The issue of “Women behind the wheel” has found its way to the forefront of domestic issues. Women have decided not to wait for the matter to be settled. After two historic attempts, women have decided to hit the road on October 26th, put the pedal to the metal and go forth to accomplish their aims by themselves. They will record videos of themselves driving on their smartphones and upload them, within minutes, to a YouTube channel.
A therapist drove a car by herself and went to her clinic; she videotaped herself saying: “I will drive my car by myself.” Another woman went out, brought her grandchildren home from school and said: “My son-in-law is an employee and we do not have a driver these days.” A third woman, who did not say anything and remained unknown, drove skillfully on the highway. What was surprising is that traffic police did not apprehend her! Then, we heard that other women were arrested and asked if they had driving licenses – as per the law – but were then released. They told the press that the traffic law does not prevent women from driving, but it requires a driver's license. This is of course another mystery for women to solve: “Where can they get licenses when there is no driving school that will grant women a license?”
It is crystal clear that the government has finally decided to be professional, and even more, accept the fact and be honest with itself, when some officials stated that allowing women to take the wheel is a social decision. The government has presented an advanced, vital and civilized position, is it strange?
I agree that the discussion of this issue in the Council is a waste of time, but was the clock in the Shura Council broken when it had plenty of time to discuss other silly and useless issues?Badria al-Bishr
Our government’s stance will surely seem weird compared to the stance of the head of the Shura Council who decided some days ago, during a session of the Council, to accuse three female members of the Shura of wasting time when they submitted to the council a memorandum including legislative, legal and social justifications calling for approving women’s right to drive. He said that the current transportation file that they are discussing has nothing to do with the female driving.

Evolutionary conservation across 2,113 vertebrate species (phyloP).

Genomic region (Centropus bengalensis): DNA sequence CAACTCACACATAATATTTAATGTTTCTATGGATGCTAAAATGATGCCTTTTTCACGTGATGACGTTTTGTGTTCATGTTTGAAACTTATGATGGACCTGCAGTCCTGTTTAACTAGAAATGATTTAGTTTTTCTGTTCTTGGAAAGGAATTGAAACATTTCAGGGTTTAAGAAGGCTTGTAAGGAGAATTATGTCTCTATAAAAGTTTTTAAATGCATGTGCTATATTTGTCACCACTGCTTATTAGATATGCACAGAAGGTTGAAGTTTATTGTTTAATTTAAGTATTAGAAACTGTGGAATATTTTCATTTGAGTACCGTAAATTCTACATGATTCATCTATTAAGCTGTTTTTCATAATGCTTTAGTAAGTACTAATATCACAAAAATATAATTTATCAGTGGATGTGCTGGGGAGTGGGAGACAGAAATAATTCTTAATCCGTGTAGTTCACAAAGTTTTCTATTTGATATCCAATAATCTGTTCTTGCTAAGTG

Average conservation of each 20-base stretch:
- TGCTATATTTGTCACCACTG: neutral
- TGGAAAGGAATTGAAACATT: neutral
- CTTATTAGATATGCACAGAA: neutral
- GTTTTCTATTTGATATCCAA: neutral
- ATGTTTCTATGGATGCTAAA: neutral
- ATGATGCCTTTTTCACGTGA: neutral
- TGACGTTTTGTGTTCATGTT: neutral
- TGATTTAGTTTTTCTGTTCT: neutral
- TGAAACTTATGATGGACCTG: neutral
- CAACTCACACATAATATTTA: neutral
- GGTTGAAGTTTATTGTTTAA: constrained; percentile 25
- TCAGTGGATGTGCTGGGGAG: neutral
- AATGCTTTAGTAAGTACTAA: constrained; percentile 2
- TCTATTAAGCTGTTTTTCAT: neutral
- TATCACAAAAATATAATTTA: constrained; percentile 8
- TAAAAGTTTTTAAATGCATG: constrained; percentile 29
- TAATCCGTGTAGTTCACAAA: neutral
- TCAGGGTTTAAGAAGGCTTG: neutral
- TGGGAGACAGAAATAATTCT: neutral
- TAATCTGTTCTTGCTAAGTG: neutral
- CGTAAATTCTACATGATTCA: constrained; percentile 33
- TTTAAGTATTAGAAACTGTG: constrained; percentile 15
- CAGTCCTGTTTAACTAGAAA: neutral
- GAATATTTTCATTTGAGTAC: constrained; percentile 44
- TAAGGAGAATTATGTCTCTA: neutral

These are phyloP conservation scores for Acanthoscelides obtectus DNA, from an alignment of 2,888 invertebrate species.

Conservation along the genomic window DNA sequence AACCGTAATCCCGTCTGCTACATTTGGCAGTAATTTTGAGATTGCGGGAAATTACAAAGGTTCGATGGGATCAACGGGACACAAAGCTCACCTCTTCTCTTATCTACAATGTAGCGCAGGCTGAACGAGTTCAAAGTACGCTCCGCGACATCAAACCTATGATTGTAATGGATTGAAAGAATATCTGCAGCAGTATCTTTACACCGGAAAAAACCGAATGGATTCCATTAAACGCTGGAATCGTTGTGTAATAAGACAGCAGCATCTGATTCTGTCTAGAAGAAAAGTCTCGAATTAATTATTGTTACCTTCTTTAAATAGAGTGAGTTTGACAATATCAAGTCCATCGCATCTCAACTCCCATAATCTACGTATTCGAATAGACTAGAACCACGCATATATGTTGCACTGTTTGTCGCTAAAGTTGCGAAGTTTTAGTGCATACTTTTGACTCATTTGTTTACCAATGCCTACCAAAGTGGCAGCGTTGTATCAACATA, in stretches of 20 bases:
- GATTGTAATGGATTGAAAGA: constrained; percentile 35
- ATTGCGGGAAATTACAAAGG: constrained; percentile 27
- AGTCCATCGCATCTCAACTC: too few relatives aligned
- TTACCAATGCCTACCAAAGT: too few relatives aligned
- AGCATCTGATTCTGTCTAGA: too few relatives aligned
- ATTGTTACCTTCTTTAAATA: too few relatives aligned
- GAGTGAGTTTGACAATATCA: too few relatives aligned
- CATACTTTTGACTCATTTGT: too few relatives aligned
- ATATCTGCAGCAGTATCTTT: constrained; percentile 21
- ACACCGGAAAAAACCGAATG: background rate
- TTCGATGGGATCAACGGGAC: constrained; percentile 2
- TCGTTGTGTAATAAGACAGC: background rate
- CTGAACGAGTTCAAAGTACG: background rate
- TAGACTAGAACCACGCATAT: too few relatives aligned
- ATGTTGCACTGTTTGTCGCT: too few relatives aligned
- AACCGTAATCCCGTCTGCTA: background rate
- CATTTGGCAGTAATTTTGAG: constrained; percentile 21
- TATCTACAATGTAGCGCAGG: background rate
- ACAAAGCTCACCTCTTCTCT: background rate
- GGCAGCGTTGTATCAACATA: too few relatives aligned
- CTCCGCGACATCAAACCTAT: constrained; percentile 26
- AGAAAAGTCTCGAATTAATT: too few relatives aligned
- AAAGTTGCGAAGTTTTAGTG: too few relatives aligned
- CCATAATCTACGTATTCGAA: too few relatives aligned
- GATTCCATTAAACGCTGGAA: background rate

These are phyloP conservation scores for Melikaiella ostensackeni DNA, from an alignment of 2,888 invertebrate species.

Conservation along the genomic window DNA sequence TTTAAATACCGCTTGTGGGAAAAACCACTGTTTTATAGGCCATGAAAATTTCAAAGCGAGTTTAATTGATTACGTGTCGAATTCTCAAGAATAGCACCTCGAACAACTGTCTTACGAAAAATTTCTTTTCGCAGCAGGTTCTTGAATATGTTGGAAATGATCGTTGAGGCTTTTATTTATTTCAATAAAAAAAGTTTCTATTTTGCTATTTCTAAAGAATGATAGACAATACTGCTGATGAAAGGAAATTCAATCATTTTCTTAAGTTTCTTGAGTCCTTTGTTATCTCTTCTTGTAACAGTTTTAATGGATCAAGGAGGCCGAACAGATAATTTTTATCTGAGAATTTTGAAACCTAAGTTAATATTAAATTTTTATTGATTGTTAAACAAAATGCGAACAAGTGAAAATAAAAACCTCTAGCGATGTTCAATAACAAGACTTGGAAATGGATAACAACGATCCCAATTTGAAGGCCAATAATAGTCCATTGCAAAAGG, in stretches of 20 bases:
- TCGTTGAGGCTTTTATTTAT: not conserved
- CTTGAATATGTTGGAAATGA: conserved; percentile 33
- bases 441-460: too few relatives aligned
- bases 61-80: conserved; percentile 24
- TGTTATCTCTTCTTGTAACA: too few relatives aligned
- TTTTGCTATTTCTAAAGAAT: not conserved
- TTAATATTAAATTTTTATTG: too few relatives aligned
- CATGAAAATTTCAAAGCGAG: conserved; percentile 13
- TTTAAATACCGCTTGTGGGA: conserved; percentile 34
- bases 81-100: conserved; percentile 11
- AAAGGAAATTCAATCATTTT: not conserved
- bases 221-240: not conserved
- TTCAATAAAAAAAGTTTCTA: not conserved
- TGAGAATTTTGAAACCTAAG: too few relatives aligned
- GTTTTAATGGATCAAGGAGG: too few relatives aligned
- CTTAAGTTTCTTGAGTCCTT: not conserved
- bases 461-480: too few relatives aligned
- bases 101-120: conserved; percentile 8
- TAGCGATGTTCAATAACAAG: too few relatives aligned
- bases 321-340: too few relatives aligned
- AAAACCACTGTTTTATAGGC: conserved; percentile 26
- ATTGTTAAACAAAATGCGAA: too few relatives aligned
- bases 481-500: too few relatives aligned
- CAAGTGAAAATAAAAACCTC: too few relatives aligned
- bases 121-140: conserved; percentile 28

The chairman of the Shura Council is right because the mystery of “women behind the wheel” has nothing to do with the transportation field but it is rather related to NASA’s agency that is based on Saturn, and therefore we shall review the complaint there. My objection here is on the “waste of time” expression, I agree that the discussion of this issue in the Council is a waste of time, but was the clock in the Shura Council broken when it had plenty of time to discuss silly and useless issues? I believe the head of the Shura Council was not keen on making optimum use of time when he called on one of its members to forbid foreign airlines to stop serving alcohol to passengers when they enter Saudi airspace, and when he discussed the need to protect the Arak tree and ease the commercial demands on it.
Therefore, I suggest that all women involved in the “women behind the wheel” campaign carry with them an Arak tree because the Council may be forced to intervene to protect the arak tree.
Hard luck Shura council.
Do not forget to turn off the lights after your sessions, in order to save energy.
Dr. Badria al-Bishr is a multi-award-winning Saudi columnist and novelist. A PhD graduate from the American University of Beirut, and an alumnus of the U.S. State Department International Visitor program. Her columns put emphasis on women and social issues in Saudi Arabia. She currently lectures at King Saud University's Department of Social Studies.